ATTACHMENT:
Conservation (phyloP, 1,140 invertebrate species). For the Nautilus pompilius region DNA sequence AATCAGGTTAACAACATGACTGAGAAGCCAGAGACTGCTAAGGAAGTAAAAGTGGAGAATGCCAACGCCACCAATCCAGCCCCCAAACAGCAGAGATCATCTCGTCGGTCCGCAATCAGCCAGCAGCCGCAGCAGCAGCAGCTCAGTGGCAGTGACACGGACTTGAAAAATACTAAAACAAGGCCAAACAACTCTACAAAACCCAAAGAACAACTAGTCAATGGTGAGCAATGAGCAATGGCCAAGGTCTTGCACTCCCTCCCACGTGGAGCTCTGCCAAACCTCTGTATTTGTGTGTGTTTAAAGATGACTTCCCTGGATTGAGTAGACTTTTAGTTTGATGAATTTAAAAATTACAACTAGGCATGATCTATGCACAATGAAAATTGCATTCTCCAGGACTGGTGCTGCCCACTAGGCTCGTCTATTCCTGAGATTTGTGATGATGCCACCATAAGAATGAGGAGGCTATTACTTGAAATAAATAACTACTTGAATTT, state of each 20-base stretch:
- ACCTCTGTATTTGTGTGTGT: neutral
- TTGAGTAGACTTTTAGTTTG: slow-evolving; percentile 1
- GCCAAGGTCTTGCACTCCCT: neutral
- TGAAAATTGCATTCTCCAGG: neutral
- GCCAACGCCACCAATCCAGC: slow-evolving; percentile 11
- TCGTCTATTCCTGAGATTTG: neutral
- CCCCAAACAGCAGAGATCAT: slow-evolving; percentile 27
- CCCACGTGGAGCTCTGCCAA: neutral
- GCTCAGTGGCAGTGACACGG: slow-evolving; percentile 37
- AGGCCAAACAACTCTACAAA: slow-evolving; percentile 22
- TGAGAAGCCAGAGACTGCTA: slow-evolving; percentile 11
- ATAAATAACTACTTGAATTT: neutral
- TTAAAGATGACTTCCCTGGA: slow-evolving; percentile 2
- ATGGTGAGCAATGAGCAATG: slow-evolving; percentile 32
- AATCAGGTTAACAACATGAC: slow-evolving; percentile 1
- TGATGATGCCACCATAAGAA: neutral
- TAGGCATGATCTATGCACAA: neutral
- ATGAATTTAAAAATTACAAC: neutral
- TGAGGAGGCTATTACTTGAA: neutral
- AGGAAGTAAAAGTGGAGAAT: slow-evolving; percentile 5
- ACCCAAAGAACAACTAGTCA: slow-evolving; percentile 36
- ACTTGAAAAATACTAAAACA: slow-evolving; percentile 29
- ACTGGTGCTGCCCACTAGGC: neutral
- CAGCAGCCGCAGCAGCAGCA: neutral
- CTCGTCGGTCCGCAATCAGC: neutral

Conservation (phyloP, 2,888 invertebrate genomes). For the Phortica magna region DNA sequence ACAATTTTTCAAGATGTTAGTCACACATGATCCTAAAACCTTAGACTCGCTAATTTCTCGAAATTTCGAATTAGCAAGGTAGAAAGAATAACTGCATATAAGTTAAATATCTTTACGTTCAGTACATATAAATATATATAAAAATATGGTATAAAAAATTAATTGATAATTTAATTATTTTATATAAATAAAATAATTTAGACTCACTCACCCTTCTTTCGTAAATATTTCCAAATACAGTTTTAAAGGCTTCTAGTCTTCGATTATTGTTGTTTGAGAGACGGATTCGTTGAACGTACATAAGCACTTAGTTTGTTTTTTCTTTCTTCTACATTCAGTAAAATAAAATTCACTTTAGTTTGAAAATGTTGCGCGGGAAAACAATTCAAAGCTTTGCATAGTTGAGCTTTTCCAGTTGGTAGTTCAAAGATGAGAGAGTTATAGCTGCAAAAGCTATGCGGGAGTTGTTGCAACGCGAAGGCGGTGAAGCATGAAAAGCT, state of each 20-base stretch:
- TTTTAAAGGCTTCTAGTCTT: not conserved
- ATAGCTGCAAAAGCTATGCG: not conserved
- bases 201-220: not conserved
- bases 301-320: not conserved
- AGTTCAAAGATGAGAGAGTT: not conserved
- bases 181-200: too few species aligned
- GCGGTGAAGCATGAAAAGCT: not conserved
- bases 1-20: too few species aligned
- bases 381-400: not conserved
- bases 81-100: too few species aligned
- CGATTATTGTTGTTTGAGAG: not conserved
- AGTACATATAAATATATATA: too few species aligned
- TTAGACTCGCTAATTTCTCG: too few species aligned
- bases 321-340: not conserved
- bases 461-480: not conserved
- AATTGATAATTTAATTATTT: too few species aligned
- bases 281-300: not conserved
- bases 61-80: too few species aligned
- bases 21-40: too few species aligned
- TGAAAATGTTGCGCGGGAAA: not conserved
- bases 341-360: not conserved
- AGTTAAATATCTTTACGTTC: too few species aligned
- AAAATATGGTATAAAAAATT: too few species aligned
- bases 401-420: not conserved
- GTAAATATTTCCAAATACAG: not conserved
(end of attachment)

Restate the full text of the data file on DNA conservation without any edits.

Conservation (phyloP, 1,140 invertebrate species). For the Nautilus pompilius region DNA sequence AATCAGGTTAACAACATGACTGAGAAGCCAGAGACTGCTAAGGAAGTAAAAGTGGAGAATGCCAACGCCACCAATCCAGCCCCCAAACAGCAGAGATCATCTCGTCGGTCCGCAATCAGCCAGCAGCCGCAGCAGCAGCAGCTCAGTGGCAGTGACACGGACTTGAAAAATACTAAAACAAGGCCAAACAACTCTACAAAACCCAAAGAACAACTAGTCAATGGTGAGCAATGAGCAATGGCCAAGGTCTTGCACTCCCTCCCACGTGGAGCTCTGCCAAACCTCTGTATTTGTGTGTGTTTAAAGATGACTTCCCTGGATTGAGTAGACTTTTAGTTTGATGAATTTAAAAATTACAACTAGGCATGATCTATGCACAATGAAAATTGCATTCTCCAGGACTGGTGCTGCCCACTAGGCTCGTCTATTCCTGAGATTTGTGATGATGCCACCATAAGAATGAGGAGGCTATTACTTGAAATAAATAACTACTTGAATTT, state of each 20-base stretch:
- ACCTCTGTATTTGTGTGTGT: neutral
- TTGAGTAGACTTTTAGTTTG: slow-evolving; percentile 1
- GCCAAGGTCTTGCACTCCCT: neutral
- TGAAAATTGCATTCTCCAGG: neutral
- GCCAACGCCACCAATCCAGC: slow-evolving; percentile 11
- TCGTCTATTCCTGAGATTTG: neutral
- CCCCAAACAGCAGAGATCAT: slow-evolving; percentile 27
- CCCACGTGGAGCTCTGCCAA: neutral
- GCTCAGTGGCAGTGACACGG: slow-evolving; percentile 37
- AGGCCAAACAACTCTACAAA: slow-evolving; percentile 22
- TGAGAAGCCAGAGACTGCTA: slow-evolving; percentile 11
- ATAAATAACTACTTGAATTT: neutral
- TTAAAGATGACTTCCCTGGA: slow-evolving; percentile 2
- ATGGTGAGCAATGAGCAATG: slow-evolving; percentile 32
- AATCAGGTTAACAACATGAC: slow-evolving; percentile 1
- TGATGATGCCACCATAAGAA: neutral
- TAGGCATGATCTATGCACAA: neutral
- ATGAATTTAAAAATTACAAC: neutral
- TGAGGAGGCTATTACTTGAA: neutral
- AGGAAGTAAAAGTGGAGAAT: slow-evolving; percentile 5
- ACCCAAAGAACAACTAGTCA: slow-evolving; percentile 36
- ACTTGAAAAATACTAAAACA: slow-evolving; percentile 29
- ACTGGTGCTGCCCACTAGGC: neutral
- CAGCAGCCGCAGCAGCAGCA: neutral
- CTCGTCGGTCCGCAATCAGC: neutral

Conservation (phyloP, 2,888 invertebrate genomes). For the Phortica magna region DNA sequence ACAATTTTTCAAGATGTTAGTCACACATGATCCTAAAACCTTAGACTCGCTAATTTCTCGAAATTTCGAATTAGCAAGGTAGAAAGAATAACTGCATATAAGTTAAATATCTTTACGTTCAGTACATATAAATATATATAAAAATATGGTATAAAAAATTAATTGATAATTTAATTATTTTATATAAATAAAATAATTTAGACTCACTCACCCTTCTTTCGTAAATATTTCCAAATACAGTTTTAAAGGCTTCTAGTCTTCGATTATTGTTGTTTGAGAGACGGATTCGTTGAACGTACATAAGCACTTAGTTTGTTTTTTCTTTCTTCTACATTCAGTAAAATAAAATTCACTTTAGTTTGAAAATGTTGCGCGGGAAAACAATTCAAAGCTTTGCATAGTTGAGCTTTTCCAGTTGGTAGTTCAAAGATGAGAGAGTTATAGCTGCAAAAGCTATGCGGGAGTTGTTGCAACGCGAAGGCGGTGAAGCATGAAAAGCT, state of each 20-base stretch:
- TTTTAAAGGCTTCTAGTCTT: not conserved
- ATAGCTGCAAAAGCTATGCG: not conserved
- bases 201-220: not conserved
- bases 301-320: not conserved
- AGTTCAAAGATGAGAGAGTT: not conserved
- bases 181-200: too few species aligned
- GCGGTGAAGCATGAAAAGCT: not conserved
- bases 1-20: too few species aligned
- bases 381-400: not conserved
- bases 81-100: too few species aligned
- CGATTATTGTTGTTTGAGAG: not conserved
- AGTACATATAAATATATATA: too few species aligned
- TTAGACTCGCTAATTTCTCG: too few species aligned
- bases 321-340: not conserved
- bases 461-480: not conserved
- AATTGATAATTTAATTATTT: too few species aligned
- bases 281-300: not conserved
- bases 61-80: too few species aligned
- bases 21-40: too few species aligned
- TGAAAATGTTGCGCGGGAAA: not conserved
- bases 341-360: not conserved
- AGTTAAATATCTTTACGTTC: too few species aligned
- AAAATATGGTATAAAAAATT: too few species aligned
- bases 401-420: not conserved
- GTAAATATTTCCAAATACAG: not conserved